Velo Orange Crazy Bars Review: Crazy is a Construct
The redesigned Velo Orange Crazy Bars have a wide, swept back stance and two bull horns for alternative hand positions. We’ve been testing them out over the last few months. Find photos and our review here…
Announced eight years ago, the Velo Orange Crazy Bars were an instant success among bikepackers and bike tourers. They had a three-piece design, generous sweep, and were different from anything else out there. They’ve had a few tweaks over the years, but the design has generally stayed consistent. After listening to suggestions from riders and testing a few prototypes, Velo Orange released details about the next generation of Crazy Bars earlier this year, which feature some interesting updates. The latest version is finally available, and I’ve been testing a pre-production model for the last few months. Read on to learn more.
So, what’s new? I’m happy to report that the latest Crazy Bar iteration is now a full 114mm wider than the previous version, bringing it to a reasonable 780mm wide from end to end. The sweep has also been reduced to a more conservative 36°. And they also introduced 40mm of rise to the bars. According to Velo Orange, “This combo creates the perfect balance of leverage for out of the saddle climbs and natural wrist positioning for regular riding.” Additionally, the grip area on the bars is longer, providing more room for brakes, shifters, dropper levers, bells, or even longer grips. Velo Orange states that the Crazy Bars are “intended for touring on paved and unpaved roads, single and double track, gravel and crushed limestone, and everything in between.” The idea is that the widest, swept-back portion of the bar provides a stable grip for rough descents, the junction between the horn and the grips mimics a neutral hood-like riding position found on drop bars, and the bull horns provide a slightly more tucked aero position.
Although they might look a little crazy at first glance, I really like what Velo Orange has done with these bars. They were the perfect substitute for the Jones-style bars on the Brodie Mega Tour I reviewed earlier this year, which felt too swept back and not high enough for my preferences. The Crazy Bars hit more than just one sweet spot for me. The 780mm width is excellent for a variety of riding types, allowing for great leverage and stability while riding singletrack or through rough terrain, and the 36° sweep isn’t quite as aggressive as the 45° found on some of the more extreme comfort-touring bars. This combination will likely feel closer to home for anyone who normally rides mountain bikes with long front ends and wide bars but who may benefit from a more touring-friendly position for multi-day rides.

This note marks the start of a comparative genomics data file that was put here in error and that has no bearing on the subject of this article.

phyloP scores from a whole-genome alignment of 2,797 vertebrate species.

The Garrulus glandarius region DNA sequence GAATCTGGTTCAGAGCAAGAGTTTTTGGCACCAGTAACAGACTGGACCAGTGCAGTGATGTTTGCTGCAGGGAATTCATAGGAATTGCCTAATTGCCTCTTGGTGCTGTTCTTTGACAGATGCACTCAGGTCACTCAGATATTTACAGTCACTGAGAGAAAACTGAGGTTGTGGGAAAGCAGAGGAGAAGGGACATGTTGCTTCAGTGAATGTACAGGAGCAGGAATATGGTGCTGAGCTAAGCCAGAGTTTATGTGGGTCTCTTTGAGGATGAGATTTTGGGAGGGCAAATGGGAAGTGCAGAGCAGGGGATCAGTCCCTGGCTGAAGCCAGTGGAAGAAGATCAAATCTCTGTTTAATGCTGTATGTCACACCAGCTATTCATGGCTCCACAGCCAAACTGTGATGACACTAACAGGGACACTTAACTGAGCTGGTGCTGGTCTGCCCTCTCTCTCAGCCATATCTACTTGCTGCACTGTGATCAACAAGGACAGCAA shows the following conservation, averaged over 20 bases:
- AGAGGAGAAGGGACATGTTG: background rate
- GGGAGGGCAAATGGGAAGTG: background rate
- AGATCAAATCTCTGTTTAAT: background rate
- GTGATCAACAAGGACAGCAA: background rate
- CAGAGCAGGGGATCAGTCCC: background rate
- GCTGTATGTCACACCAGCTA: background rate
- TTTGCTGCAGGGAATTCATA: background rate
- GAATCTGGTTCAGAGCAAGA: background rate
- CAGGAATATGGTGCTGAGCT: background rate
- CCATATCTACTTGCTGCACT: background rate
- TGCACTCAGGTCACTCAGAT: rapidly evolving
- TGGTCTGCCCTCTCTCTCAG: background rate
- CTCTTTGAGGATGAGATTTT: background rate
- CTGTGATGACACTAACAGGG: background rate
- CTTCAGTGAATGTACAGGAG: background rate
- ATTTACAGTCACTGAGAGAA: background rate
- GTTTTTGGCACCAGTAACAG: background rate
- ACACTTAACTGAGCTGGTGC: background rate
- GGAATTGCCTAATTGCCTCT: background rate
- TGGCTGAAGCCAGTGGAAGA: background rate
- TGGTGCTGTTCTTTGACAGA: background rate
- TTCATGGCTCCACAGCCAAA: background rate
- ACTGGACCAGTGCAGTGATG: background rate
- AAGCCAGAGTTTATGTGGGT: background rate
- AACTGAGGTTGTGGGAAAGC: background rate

Another big change was the addition of the 40mm rise, which also pairs well with any bike with a low front end or for those looking to raise things up to provide a more casual riding position. Until recently, I was hesitant to rely on riser bars to get the front end where I wanted it, but a little bit of height goes a long way when riding day after day. I also find some rise helps create more clearance between handlebar bags and the brake/shifter levers—an area that can quickly become congested with narrower, no-rise bars.
While I’m not a bull-horn super fan, I didn’t mind them. Even without being wrapped in bar tape, the slight curve felt natural under my hands, and since they are positioned wider than most alt-aero loops, they didn’t feel nearly as unstable. I wouldn’t say they provide anything close to an aero riding position, but they allow you to tuck your elbows in beside your body on smooth straight sections, which has to have some sort of aerodynamic advantage.
- Material: Heat Treated 6061 Aluminum
- Width: 780mm
- Sweep: 36°
- Rise: 40mm
- Horn Length: 110mm
- Horn Diameter: 23.8mm
- Stem Clamp: 31.8mm
- Weight: 532 grams
- Place of Manufacture: Taiwan
- Finish: Silver or Noir
- Price: $109 USD
- Manufacturer’s Details: Velo-Orange.com
There has been a lot of chatter regarding alternative aero hand positions on bars as of late, especially those without a proper forearm rest. While I understand that this new genre of bars won’t replace a proper aerobar setup, not everyone is looking for a fully aero position. Rather, if you’re like me, the extra hand position is the real selling point. The redesigned Velo Orange Crazy Bars are pretty wacky looking, but when broken down, actually make quite a lot of sense. The combination of rise, sweep, and width hits a sweet spot and could work for many styles of bikes and riding styles. It’s also great to see Velo Orange manufacturing them out of a lightweight 6061 Aluminum, because some steel bars seem excessively heavy by comparison. So, yeah, they’re crazy, but I actually think they have the potential to add another dimension of comfort to a wide variety of rigs.
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